Section 172(3) Cr.P.C. further provides that, “but, if they are used by the police officer who made them to refresh his memory, or if the Court uses them for the purpose of contradicting such police officer, the provisions of section 161 or section 145, as the case may be, of the Indian Evidence Act, 1872 (1 of 1872), shall apply.” It means, that the accused person is allowed to use the case diary for cross-examination of the police officer who made it under two circumstances:

1.    If the police officer, while giving evidence, refreshes his memory by referring to the case diary (and this is permissible under Section 159 of the Evidence Act). In that case, the accused is entitled to see the relevant entries in the diary and may use the same for cross-examining the police officer as provided by Section 161 of the Evidence Act; or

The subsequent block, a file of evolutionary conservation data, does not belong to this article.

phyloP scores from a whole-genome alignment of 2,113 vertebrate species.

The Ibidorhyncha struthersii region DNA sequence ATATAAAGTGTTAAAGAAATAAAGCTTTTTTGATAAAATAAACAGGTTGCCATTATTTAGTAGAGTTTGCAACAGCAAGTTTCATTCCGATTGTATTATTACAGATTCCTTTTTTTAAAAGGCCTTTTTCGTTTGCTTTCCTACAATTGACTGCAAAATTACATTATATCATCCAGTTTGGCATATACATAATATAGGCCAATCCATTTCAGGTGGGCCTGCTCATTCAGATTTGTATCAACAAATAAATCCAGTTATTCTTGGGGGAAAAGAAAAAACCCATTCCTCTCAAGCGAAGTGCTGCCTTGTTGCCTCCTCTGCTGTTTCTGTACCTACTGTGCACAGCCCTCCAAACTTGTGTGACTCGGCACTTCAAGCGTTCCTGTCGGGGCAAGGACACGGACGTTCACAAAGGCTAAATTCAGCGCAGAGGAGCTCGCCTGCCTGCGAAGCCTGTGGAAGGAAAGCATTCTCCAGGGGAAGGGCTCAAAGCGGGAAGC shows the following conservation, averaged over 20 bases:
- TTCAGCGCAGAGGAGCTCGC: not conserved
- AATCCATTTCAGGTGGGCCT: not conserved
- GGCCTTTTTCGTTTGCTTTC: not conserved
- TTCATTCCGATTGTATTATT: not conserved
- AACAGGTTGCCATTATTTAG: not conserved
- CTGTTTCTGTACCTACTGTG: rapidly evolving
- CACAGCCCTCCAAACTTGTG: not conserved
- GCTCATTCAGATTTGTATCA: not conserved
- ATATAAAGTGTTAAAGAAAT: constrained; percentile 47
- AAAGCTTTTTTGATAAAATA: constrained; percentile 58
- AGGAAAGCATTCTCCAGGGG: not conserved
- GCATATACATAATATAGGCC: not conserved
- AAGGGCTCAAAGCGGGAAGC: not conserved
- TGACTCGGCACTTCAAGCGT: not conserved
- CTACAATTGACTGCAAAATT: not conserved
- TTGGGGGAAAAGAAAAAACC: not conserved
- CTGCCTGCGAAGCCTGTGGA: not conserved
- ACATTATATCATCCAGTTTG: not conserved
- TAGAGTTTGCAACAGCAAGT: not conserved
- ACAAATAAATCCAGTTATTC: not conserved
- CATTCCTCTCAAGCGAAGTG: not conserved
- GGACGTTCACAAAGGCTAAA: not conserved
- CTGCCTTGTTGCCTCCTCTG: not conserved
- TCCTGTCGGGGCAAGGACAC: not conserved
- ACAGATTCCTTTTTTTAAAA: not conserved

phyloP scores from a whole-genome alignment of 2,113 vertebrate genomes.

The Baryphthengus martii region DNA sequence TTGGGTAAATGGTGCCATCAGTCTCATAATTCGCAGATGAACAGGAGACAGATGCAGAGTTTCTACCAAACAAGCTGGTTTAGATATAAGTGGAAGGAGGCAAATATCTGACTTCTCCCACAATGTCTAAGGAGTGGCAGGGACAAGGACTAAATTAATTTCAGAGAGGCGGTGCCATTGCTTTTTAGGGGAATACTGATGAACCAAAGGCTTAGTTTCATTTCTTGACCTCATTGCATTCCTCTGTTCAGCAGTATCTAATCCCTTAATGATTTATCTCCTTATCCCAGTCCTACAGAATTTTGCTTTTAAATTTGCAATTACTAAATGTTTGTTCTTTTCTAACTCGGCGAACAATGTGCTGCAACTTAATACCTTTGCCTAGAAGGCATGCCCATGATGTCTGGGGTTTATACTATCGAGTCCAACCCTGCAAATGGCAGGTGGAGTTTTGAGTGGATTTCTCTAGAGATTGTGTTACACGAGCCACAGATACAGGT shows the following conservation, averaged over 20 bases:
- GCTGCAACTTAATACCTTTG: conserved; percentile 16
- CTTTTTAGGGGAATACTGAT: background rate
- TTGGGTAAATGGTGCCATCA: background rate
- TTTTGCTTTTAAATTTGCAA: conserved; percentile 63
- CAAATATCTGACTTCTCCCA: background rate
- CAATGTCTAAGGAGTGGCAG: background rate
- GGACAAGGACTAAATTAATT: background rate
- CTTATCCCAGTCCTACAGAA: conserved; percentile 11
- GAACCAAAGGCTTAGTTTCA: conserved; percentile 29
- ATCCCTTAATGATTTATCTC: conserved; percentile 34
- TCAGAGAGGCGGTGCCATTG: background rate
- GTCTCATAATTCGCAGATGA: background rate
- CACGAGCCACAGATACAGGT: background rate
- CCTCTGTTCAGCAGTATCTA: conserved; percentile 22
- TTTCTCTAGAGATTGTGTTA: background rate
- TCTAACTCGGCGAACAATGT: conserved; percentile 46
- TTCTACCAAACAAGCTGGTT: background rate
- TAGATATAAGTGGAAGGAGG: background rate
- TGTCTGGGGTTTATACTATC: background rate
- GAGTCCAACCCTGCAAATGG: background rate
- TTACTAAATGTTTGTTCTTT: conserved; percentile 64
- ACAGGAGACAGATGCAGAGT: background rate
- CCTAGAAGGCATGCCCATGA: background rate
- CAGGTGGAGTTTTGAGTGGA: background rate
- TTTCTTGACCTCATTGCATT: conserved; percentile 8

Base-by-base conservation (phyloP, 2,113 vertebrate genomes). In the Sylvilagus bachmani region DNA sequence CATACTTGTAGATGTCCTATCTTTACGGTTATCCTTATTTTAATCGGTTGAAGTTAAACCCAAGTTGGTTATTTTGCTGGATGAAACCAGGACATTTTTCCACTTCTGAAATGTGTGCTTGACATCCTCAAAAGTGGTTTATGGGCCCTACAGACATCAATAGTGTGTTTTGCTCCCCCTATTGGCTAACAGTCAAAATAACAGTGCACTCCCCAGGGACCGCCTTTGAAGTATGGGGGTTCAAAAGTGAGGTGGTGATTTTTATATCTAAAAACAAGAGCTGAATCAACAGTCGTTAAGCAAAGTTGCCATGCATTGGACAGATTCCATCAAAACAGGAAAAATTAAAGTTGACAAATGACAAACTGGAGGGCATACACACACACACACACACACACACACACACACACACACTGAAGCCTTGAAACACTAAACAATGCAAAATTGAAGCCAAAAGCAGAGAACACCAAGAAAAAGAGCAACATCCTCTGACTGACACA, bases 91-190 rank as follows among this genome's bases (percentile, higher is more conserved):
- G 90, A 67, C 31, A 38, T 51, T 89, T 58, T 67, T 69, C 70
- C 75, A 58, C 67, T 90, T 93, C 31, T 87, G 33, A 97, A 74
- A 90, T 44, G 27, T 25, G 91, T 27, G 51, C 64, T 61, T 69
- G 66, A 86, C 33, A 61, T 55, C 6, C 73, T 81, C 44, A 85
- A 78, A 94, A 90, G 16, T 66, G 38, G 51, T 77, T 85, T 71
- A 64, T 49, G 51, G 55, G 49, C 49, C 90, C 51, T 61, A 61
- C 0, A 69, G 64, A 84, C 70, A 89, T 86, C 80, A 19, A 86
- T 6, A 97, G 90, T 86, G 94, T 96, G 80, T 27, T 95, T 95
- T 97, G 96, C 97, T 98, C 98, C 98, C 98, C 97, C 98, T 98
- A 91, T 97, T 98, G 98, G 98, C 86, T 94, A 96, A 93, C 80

2.    if the Court uses the diary for the purpose of contradicting such police officer in accordance with the provisions of Section 145 of the Evidence Act, then the accused can have the right to inspect the relevant portions of the diary may use the same for cross-examining the police officer as provided by Section 161 of the Evidence Act;

 

Thus, case diary can be used by the Criminal Court, investigating officer and accused withi permissible limits as discussed above.